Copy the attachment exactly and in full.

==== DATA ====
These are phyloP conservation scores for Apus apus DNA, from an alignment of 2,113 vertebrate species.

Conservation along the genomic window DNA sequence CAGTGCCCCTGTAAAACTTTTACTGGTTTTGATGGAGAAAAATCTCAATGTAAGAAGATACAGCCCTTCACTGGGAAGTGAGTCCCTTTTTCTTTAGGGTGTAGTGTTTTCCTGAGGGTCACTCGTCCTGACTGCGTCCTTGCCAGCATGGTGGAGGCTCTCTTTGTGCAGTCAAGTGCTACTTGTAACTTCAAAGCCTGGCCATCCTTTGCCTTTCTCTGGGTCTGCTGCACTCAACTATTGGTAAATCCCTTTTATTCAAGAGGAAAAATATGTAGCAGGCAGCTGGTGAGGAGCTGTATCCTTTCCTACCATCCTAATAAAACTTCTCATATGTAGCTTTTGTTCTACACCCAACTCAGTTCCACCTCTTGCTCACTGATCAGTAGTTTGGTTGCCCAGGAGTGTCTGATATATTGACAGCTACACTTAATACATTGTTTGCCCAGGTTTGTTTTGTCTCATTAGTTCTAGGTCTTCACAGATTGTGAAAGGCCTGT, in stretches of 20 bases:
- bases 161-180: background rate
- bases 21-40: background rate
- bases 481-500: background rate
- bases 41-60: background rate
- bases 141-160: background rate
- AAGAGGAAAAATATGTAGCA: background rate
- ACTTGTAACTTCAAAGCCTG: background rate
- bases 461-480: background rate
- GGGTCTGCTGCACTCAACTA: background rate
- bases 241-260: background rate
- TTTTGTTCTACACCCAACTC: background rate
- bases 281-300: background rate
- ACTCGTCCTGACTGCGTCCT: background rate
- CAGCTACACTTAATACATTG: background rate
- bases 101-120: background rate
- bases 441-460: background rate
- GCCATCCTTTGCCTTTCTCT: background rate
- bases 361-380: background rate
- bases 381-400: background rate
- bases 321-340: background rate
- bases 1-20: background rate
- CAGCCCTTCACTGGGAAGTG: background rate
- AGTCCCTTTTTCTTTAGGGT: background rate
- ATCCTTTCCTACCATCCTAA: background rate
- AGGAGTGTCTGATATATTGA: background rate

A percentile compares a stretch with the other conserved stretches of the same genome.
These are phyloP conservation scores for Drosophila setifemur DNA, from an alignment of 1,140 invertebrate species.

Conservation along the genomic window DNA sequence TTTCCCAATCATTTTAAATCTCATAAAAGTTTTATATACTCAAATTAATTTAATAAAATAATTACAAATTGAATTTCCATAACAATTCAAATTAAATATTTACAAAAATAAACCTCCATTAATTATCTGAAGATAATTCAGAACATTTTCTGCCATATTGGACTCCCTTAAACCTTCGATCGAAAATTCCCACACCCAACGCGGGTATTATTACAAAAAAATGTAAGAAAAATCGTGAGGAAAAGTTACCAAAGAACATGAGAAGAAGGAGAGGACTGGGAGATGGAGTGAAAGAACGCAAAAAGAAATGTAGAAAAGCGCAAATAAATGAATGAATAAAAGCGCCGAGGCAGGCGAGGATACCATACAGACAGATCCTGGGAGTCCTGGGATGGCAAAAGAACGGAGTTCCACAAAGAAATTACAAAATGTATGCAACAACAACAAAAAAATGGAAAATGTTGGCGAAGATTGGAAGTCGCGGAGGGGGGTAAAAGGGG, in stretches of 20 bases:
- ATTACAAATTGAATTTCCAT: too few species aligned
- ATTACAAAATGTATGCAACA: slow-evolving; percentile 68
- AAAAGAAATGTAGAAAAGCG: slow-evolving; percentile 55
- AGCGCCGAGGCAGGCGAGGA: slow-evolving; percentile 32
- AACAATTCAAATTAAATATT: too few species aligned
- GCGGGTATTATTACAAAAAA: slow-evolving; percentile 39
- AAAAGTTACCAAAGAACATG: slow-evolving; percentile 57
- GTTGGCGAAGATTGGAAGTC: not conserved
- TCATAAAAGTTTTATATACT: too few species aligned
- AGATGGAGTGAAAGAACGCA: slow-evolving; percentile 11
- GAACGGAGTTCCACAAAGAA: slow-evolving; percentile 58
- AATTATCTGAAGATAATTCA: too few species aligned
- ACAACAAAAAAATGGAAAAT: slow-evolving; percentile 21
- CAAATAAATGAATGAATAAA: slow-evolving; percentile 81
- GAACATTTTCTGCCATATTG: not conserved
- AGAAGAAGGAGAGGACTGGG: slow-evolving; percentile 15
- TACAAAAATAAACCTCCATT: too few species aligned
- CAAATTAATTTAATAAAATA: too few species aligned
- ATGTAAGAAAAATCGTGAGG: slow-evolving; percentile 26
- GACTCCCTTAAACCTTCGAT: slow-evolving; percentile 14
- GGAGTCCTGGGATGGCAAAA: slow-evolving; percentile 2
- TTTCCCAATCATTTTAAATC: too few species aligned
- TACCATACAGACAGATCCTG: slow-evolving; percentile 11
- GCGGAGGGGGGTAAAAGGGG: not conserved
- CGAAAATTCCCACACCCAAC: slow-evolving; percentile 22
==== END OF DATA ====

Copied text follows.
These are phyloP conservation scores for Apus apus DNA, from an alignment of 2,113 vertebrate species.

Conservation along the genomic window DNA sequence CAGTGCCCCTGTAAAACTTTTACTGGTTTTGATGGAGAAAAATCTCAATGTAAGAAGATACAGCCCTTCACTGGGAAGTGAGTCCCTTTTTCTTTAGGGTGTAGTGTTTTCCTGAGGGTCACTCGTCCTGACTGCGTCCTTGCCAGCATGGTGGAGGCTCTCTTTGTGCAGTCAAGTGCTACTTGTAACTTCAAAGCCTGGCCATCCTTTGCCTTTCTCTGGGTCTGCTGCACTCAACTATTGGTAAATCCCTTTTATTCAAGAGGAAAAATATGTAGCAGGCAGCTGGTGAGGAGCTGTATCCTTTCCTACCATCCTAATAAAACTTCTCATATGTAGCTTTTGTTCTACACCCAACTCAGTTCCACCTCTTGCTCACTGATCAGTAGTTTGGTTGCCCAGGAGTGTCTGATATATTGACAGCTACACTTAATACATTGTTTGCCCAGGTTTGTTTTGTCTCATTAGTTCTAGGTCTTCACAGATTGTGAAAGGCCTGT, in stretches of 20 bases:
- bases 161-180: background rate
- bases 21-40: background rate
- bases 481-500: background rate
- bases 41-60: background rate
- bases 141-160: background rate
- AAGAGGAAAAATATGTAGCA: background rate
- ACTTGTAACTTCAAAGCCTG: background rate
- bases 461-480: background rate
- GGGTCTGCTGCACTCAACTA: background rate
- bases 241-260: background rate
- TTTTGTTCTACACCCAACTC: background rate
- bases 281-300: background rate
- ACTCGTCCTGACTGCGTCCT: background rate
- CAGCTACACTTAATACATTG: background rate
- bases 101-120: background rate
- bases 441-460: background rate
- GCCATCCTTTGCCTTTCTCT: background rate
- bases 361-380: background rate
- bases 381-400: background rate
- bases 321-340: background rate
- bases 1-20: background rate
- CAGCCCTTCACTGGGAAGTG: background rate
- AGTCCCTTTTTCTTTAGGGT: background rate
- ATCCTTTCCTACCATCCTAA: background rate
- AGGAGTGTCTGATATATTGA: background rate

A percentile compares a stretch with the other conserved stretches of the same genome.
These are phyloP conservation scores for Drosophila setifemur DNA, from an alignment of 1,140 invertebrate species.

Conservation along the genomic window DNA sequence TTTCCCAATCATTTTAAATCTCATAAAAGTTTTATATACTCAAATTAATTTAATAAAATAATTACAAATTGAATTTCCATAACAATTCAAATTAAATATTTACAAAAATAAACCTCCATTAATTATCTGAAGATAATTCAGAACATTTTCTGCCATATTGGACTCCCTTAAACCTTCGATCGAAAATTCCCACACCCAACGCGGGTATTATTACAAAAAAATGTAAGAAAAATCGTGAGGAAAAGTTACCAAAGAACATGAGAAGAAGGAGAGGACTGGGAGATGGAGTGAAAGAACGCAAAAAGAAATGTAGAAAAGCGCAAATAAATGAATGAATAAAAGCGCCGAGGCAGGCGAGGATACCATACAGACAGATCCTGGGAGTCCTGGGATGGCAAAAGAACGGAGTTCCACAAAGAAATTACAAAATGTATGCAACAACAACAAAAAAATGGAAAATGTTGGCGAAGATTGGAAGTCGCGGAGGGGGGTAAAAGGGG, in stretches of 20 bases:
- ATTACAAATTGAATTTCCAT: too few species aligned
- ATTACAAAATGTATGCAACA: slow-evolving; percentile 68
- AAAAGAAATGTAGAAAAGCG: slow-evolving; percentile 55
- AGCGCCGAGGCAGGCGAGGA: slow-evolving; percentile 32
- AACAATTCAAATTAAATATT: too few species aligned
- GCGGGTATTATTACAAAAAA: slow-evolving; percentile 39
- AAAAGTTACCAAAGAACATG: slow-evolving; percentile 57
- GTTGGCGAAGATTGGAAGTC: not conserved
- TCATAAAAGTTTTATATACT: too few species aligned
- AGATGGAGTGAAAGAACGCA: slow-evolving; percentile 11
- GAACGGAGTTCCACAAAGAA: slow-evolving; percentile 58
- AATTATCTGAAGATAATTCA: too few species aligned
- ACAACAAAAAAATGGAAAAT: slow-evolving; percentile 21
- CAAATAAATGAATGAATAAA: slow-evolving; percentile 81
- GAACATTTTCTGCCATATTG: not conserved
- AGAAGAAGGAGAGGACTGGG: slow-evolving; percentile 15
- TACAAAAATAAACCTCCATT: too few species aligned
- CAAATTAATTTAATAAAATA: too few species aligned
- ATGTAAGAAAAATCGTGAGG: slow-evolving; percentile 26
- GACTCCCTTAAACCTTCGAT: slow-evolving; percentile 14
- GGAGTCCTGGGATGGCAAAA: slow-evolving; percentile 2
- TTTCCCAATCATTTTAAATC: too few species aligned
- TACCATACAGACAGATCCTG: slow-evolving; percentile 11
- GCGGAGGGGGGTAAAAGGGG: not conserved
- CGAAAATTCCCACACCCAAC: slow-evolving; percentile 22